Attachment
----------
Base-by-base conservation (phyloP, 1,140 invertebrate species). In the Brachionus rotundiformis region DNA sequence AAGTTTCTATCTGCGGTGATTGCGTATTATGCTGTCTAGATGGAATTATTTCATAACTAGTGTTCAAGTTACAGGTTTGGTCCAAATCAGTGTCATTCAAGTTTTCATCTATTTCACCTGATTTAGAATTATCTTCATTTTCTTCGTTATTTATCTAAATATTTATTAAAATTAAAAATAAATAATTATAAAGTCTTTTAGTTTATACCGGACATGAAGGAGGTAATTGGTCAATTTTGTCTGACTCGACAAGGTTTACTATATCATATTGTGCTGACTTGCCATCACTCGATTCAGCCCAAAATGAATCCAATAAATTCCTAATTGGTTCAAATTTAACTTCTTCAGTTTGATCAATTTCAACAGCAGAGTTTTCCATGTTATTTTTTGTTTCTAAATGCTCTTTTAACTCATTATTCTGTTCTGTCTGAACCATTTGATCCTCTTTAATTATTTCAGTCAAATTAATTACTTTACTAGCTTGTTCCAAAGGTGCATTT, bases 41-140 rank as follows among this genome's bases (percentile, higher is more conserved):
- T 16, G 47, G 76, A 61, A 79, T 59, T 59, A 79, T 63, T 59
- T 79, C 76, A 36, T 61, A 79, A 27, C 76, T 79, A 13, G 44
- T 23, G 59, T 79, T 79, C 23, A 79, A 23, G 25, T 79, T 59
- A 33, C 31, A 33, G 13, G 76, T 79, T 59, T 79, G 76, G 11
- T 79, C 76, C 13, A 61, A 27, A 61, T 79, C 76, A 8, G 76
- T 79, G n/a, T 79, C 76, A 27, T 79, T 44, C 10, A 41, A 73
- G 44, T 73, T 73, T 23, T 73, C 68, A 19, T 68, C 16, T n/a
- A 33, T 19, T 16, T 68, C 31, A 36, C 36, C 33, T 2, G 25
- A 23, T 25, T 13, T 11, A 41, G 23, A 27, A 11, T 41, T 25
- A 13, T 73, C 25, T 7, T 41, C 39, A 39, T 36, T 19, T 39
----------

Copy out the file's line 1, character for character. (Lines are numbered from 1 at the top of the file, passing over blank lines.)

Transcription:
Base-by-base conservation (phyloP, 1,140 invertebrate species). In the Brachionus rotundiformis region DNA sequence AAGTTTCTATCTGCGGTGATTGCGTATTATGCTGTCTAGATGGAATTATTTCATAACTAGTGTTCAAGTTACAGGTTTGGTCCAAATCAGTGTCATTCAAGTTTTCATCTATTTCACCTGATTTAGAATTATCTTCATTTTCTTCGTTATTTATCTAAATATTTATTAAAATTAAAAATAAATAATTATAAAGTCTTTTAGTTTATACCGGACATGAAGGAGGTAATTGGTCAATTTTGTCTGACTCGACAAGGTTTACTATATCATATTGTGCTGACTTGCCATCACTCGATTCAGCCCAAAATGAATCCAATAAATTCCTAATTGGTTCAAATTTAACTTCTTCAGTTTGATCAATTTCAACAGCAGAGTTTTCCATGTTATTTTTTGTTTCTAAATGCTCTTTTAACTCATTATTCTGTTCTGTCTGAACCATTTGATCCTCTTTAATTATTTCAGTCAAATTAATTACTTTACTAGCTTGTTCCAAAGGTGCATTT, bases 41-140 rank as follows among this genome's bases (percentile, higher is more conserved):